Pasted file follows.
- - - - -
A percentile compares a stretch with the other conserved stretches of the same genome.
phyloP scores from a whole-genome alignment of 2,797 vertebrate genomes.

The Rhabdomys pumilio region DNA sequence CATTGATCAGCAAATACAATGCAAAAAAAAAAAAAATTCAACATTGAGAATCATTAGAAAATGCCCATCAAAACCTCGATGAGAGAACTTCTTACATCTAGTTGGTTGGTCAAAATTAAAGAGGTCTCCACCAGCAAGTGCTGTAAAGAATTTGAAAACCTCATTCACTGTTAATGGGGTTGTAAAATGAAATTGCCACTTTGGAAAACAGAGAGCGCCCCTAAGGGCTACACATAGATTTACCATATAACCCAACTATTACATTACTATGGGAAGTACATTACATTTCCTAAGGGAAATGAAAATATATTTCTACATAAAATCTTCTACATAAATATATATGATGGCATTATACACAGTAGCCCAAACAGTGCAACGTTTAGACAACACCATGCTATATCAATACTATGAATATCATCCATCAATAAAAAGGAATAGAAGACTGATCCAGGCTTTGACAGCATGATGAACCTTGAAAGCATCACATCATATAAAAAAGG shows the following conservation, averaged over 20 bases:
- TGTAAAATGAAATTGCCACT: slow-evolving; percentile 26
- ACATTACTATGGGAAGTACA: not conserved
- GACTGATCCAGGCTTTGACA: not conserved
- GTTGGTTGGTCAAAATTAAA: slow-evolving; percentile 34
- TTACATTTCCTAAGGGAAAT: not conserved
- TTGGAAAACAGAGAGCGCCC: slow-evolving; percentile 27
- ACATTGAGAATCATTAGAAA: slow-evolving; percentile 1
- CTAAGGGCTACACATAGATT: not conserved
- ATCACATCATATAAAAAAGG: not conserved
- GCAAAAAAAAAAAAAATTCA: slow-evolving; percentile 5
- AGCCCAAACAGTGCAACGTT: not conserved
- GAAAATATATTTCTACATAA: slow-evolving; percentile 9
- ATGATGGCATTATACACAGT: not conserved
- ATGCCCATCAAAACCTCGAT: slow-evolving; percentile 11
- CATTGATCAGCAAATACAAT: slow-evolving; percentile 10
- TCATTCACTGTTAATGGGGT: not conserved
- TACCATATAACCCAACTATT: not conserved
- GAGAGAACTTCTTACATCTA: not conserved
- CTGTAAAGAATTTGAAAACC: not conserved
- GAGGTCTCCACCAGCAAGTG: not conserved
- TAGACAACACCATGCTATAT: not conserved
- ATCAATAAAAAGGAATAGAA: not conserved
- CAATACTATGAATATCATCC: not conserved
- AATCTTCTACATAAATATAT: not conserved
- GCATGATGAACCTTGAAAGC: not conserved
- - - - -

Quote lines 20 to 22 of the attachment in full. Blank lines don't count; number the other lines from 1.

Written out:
- TACCATATAACCCAACTATT: not conserved
- GAGAGAACTTCTTACATCTA: not conserved
- CTGTAAAGAATTTGAAAACC: not conserved